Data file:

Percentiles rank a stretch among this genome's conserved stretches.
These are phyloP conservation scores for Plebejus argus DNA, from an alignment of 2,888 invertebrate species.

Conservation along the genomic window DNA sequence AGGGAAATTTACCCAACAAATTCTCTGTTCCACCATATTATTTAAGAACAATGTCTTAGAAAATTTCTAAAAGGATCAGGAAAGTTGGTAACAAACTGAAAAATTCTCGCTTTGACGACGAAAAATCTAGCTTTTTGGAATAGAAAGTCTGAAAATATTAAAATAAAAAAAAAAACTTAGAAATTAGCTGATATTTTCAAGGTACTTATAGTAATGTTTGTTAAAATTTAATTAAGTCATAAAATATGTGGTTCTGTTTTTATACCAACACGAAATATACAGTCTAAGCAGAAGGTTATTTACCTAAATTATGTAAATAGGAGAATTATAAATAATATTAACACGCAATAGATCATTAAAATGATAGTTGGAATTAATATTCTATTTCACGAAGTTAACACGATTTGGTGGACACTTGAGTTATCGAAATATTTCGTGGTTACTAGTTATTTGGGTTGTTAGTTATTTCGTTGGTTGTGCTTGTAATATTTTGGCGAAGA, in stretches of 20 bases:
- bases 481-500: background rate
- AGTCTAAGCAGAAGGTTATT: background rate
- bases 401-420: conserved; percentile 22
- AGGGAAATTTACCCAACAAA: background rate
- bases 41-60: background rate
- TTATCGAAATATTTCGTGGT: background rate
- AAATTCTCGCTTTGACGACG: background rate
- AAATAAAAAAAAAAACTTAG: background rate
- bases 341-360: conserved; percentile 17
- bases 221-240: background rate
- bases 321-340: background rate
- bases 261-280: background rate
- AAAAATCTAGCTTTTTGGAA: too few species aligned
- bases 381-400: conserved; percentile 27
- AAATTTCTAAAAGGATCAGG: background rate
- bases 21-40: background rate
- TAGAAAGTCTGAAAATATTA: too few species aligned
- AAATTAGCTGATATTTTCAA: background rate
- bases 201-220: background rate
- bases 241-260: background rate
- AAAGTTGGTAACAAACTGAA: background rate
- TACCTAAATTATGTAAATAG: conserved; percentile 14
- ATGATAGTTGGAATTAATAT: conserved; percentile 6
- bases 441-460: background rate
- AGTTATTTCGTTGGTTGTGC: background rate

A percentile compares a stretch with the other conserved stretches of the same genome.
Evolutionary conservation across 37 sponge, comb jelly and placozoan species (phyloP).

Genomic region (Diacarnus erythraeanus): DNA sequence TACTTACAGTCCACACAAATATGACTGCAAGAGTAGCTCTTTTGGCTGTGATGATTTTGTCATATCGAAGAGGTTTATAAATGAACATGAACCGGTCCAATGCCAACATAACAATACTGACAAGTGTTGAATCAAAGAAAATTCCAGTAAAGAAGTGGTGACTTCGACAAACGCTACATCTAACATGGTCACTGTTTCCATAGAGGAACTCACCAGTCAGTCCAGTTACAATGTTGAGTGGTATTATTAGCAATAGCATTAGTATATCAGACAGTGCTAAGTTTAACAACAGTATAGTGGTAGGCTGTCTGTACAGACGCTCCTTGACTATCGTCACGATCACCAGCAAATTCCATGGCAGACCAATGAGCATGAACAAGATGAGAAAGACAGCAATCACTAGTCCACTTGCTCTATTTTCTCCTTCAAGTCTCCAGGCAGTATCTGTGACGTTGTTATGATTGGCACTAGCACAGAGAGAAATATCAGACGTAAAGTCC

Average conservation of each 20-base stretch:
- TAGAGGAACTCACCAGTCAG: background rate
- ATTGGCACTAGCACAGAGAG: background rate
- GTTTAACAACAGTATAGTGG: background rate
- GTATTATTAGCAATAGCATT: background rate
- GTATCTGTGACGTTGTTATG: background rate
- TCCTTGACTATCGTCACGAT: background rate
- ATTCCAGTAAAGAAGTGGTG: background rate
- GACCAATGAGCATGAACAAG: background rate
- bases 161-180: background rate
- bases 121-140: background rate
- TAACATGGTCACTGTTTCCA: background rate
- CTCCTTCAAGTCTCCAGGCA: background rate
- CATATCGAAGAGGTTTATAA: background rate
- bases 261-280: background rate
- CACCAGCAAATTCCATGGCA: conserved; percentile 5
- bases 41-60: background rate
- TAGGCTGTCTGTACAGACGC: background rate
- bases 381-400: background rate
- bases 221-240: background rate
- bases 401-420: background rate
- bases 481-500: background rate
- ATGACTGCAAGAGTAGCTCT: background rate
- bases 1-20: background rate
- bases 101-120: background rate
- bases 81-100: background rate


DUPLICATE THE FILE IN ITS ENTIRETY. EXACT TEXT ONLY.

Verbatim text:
Percentiles rank a stretch among this genome's conserved stretches.
These are phyloP conservation scores for Plebejus argus DNA, from an alignment of 2,888 invertebrate species.

Conservation along the genomic window DNA sequence AGGGAAATTTACCCAACAAATTCTCTGTTCCACCATATTATTTAAGAACAATGTCTTAGAAAATTTCTAAAAGGATCAGGAAAGTTGGTAACAAACTGAAAAATTCTCGCTTTGACGACGAAAAATCTAGCTTTTTGGAATAGAAAGTCTGAAAATATTAAAATAAAAAAAAAAACTTAGAAATTAGCTGATATTTTCAAGGTACTTATAGTAATGTTTGTTAAAATTTAATTAAGTCATAAAATATGTGGTTCTGTTTTTATACCAACACGAAATATACAGTCTAAGCAGAAGGTTATTTACCTAAATTATGTAAATAGGAGAATTATAAATAATATTAACACGCAATAGATCATTAAAATGATAGTTGGAATTAATATTCTATTTCACGAAGTTAACACGATTTGGTGGACACTTGAGTTATCGAAATATTTCGTGGTTACTAGTTATTTGGGTTGTTAGTTATTTCGTTGGTTGTGCTTGTAATATTTTGGCGAAGA, in stretches of 20 bases:
- bases 481-500: background rate
- AGTCTAAGCAGAAGGTTATT: background rate
- bases 401-420: conserved; percentile 22
- AGGGAAATTTACCCAACAAA: background rate
- bases 41-60: background rate
- TTATCGAAATATTTCGTGGT: background rate
- AAATTCTCGCTTTGACGACG: background rate
- AAATAAAAAAAAAAACTTAG: background rate
- bases 341-360: conserved; percentile 17
- bases 221-240: background rate
- bases 321-340: background rate
- bases 261-280: background rate
- AAAAATCTAGCTTTTTGGAA: too few species aligned
- bases 381-400: conserved; percentile 27
- AAATTTCTAAAAGGATCAGG: background rate
- bases 21-40: background rate
- TAGAAAGTCTGAAAATATTA: too few species aligned
- AAATTAGCTGATATTTTCAA: background rate
- bases 201-220: background rate
- bases 241-260: background rate
- AAAGTTGGTAACAAACTGAA: background rate
- TACCTAAATTATGTAAATAG: conserved; percentile 14
- ATGATAGTTGGAATTAATAT: conserved; percentile 6
- bases 441-460: background rate
- AGTTATTTCGTTGGTTGTGC: background rate

A percentile compares a stretch with the other conserved stretches of the same genome.
Evolutionary conservation across 37 sponge, comb jelly and placozoan species (phyloP).

Genomic region (Diacarnus erythraeanus): DNA sequence TACTTACAGTCCACACAAATATGACTGCAAGAGTAGCTCTTTTGGCTGTGATGATTTTGTCATATCGAAGAGGTTTATAAATGAACATGAACCGGTCCAATGCCAACATAACAATACTGACAAGTGTTGAATCAAAGAAAATTCCAGTAAAGAAGTGGTGACTTCGACAAACGCTACATCTAACATGGTCACTGTTTCCATAGAGGAACTCACCAGTCAGTCCAGTTACAATGTTGAGTGGTATTATTAGCAATAGCATTAGTATATCAGACAGTGCTAAGTTTAACAACAGTATAGTGGTAGGCTGTCTGTACAGACGCTCCTTGACTATCGTCACGATCACCAGCAAATTCCATGGCAGACCAATGAGCATGAACAAGATGAGAAAGACAGCAATCACTAGTCCACTTGCTCTATTTTCTCCTTCAAGTCTCCAGGCAGTATCTGTGACGTTGTTATGATTGGCACTAGCACAGAGAGAAATATCAGACGTAAAGTCC

Average conservation of each 20-base stretch:
- TAGAGGAACTCACCAGTCAG: background rate
- ATTGGCACTAGCACAGAGAG: background rate
- GTTTAACAACAGTATAGTGG: background rate
- GTATTATTAGCAATAGCATT: background rate
- GTATCTGTGACGTTGTTATG: background rate
- TCCTTGACTATCGTCACGAT: background rate
- ATTCCAGTAAAGAAGTGGTG: background rate
- GACCAATGAGCATGAACAAG: background rate
- bases 161-180: background rate
- bases 121-140: background rate
- TAACATGGTCACTGTTTCCA: background rate
- CTCCTTCAAGTCTCCAGGCA: background rate
- CATATCGAAGAGGTTTATAA: background rate
- bases 261-280: background rate
- CACCAGCAAATTCCATGGCA: conserved; percentile 5
- bases 41-60: background rate
- TAGGCTGTCTGTACAGACGC: background rate
- bases 381-400: background rate
- bases 221-240: background rate
- bases 401-420: background rate
- bases 481-500: background rate
- ATGACTGCAAGAGTAGCTCT: background rate
- bases 1-20: background rate
- bases 101-120: background rate
- bases 81-100: background rate